While I will not believe George RR Martin’s Winds of Winter will be finished until I am physically holding it in my hands, the author has returned to his famous blog to talk about the book, and its relationship to Game of Thrones itself, which had to fill in a lot of blanks, given that he did not come close to completing it in time.
Martin talks about his writing process and how he evolves his stories over time, and what’s been evolving is that he’s moving away from what was shot for the show:
“What I have noticed more and more of late, however, is my gardening is taking me further and further away from the television series. Yes, some of the things you saw on HBO in GAME OF THRONES you will also see in THE WINDS OF WINTER (though maybe not in quite the same ways)… but much of the rest will be quite different.”
He goes on to talk about the fact that he has many different character perspectives that were not heavily featured in the show, including characters that don’t even exist there at all. Among those are significant ones like Lady Stoneheart, the resurrected Catelyn Stark, who never showed up on the HBO series, despite fans waiting years for her to appear:
“The novels are much bigger and much much more complex than the series. Certain things that happened on HBO will not happen in the books. And vice versa. I have viewpoint characters in the books never seen on the show: Victarion Greyjoy, Arianne Martell, Areo Hotah, Jon Connington, Aeron Damphair They will all have chapters, and the things they do and say will impact the story and the major characters who were on the show. I have legions of secondary characters, not POVs but nonetheless important to the plot, who also figure in the story: Lady Stoneheart, Young Griff, the Tattered Prince, Penny, Brown Ben Plumm, the Shavepate, Marwyn the Mage, Darkstar, Jeyne Westerling . Some characters you saw in the show are quite different than the versions in the novels. Yarra Greyjoy is not Asha Greyjoy, and HBO’s Euron Greyjoy is way, way, way, way different from mine. Quaithe still has apart to play. So does Rickon Stark. And poor Jeyne Poole. And… well, the list is long. (And all this is part of why WINDS is taking so long. This is hard, guys).”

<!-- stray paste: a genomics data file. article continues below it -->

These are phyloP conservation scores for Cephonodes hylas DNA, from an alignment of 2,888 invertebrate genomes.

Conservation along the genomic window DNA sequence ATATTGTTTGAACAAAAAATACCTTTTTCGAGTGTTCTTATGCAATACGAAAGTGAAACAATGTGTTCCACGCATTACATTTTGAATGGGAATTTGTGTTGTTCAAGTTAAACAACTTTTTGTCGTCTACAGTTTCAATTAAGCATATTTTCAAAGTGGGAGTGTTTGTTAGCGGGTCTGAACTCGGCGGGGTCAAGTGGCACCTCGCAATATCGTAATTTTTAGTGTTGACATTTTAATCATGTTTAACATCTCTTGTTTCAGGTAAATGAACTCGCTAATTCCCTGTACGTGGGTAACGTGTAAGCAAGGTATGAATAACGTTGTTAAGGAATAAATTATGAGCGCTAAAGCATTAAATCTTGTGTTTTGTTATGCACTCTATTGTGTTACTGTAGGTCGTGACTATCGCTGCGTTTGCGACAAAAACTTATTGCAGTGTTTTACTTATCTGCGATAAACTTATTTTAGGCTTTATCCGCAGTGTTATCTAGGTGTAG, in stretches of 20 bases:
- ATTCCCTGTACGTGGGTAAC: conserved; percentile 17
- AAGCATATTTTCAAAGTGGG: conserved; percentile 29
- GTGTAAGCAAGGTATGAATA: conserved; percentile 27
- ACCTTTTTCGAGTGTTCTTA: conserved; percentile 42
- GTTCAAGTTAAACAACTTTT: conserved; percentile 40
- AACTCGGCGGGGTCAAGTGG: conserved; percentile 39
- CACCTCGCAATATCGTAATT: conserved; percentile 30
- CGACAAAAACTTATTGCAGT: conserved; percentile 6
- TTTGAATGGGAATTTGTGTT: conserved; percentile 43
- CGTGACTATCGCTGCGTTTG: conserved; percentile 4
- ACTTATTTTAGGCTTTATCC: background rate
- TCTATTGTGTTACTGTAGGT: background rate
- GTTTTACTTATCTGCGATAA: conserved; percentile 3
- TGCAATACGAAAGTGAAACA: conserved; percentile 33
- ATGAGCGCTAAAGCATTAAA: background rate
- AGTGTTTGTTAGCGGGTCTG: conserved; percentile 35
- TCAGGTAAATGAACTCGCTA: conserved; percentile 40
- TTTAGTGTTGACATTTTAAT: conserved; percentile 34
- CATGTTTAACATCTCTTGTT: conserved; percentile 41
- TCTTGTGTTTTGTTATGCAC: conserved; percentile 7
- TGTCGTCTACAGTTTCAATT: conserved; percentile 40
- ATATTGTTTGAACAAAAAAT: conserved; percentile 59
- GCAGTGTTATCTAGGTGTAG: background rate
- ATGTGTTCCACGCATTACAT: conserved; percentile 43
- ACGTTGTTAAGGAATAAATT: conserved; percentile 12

Finally, he concludes with the statement that just because a character survived until the end of Game of Thrones, does not mean they will survive A Song of Ice and Fire. And just because a character died in the post-books episodes of the show, that doesn’t mean A Song of Ice and Fire will kill them.
That may be enough to give fans hope that some big characters may be saved, specifically Daenerys after her “heel turn” and characters like Jaime and Cersei, who put their fate together on the show. Of course, it opens the door for the idea that surviving show characters like Tyrion, Jon, Sansa or Arya could die in the books.
In short, Martin is saying that the shows are not predictive of the books and we should not expect things to play out the same way. Given that it seems like Hey hasn’t even figured all this out yet, and he is constantly changing his mind about things, we may end up in a very different place indeed. In the year 2045, when this book is finally finished, perhaps.
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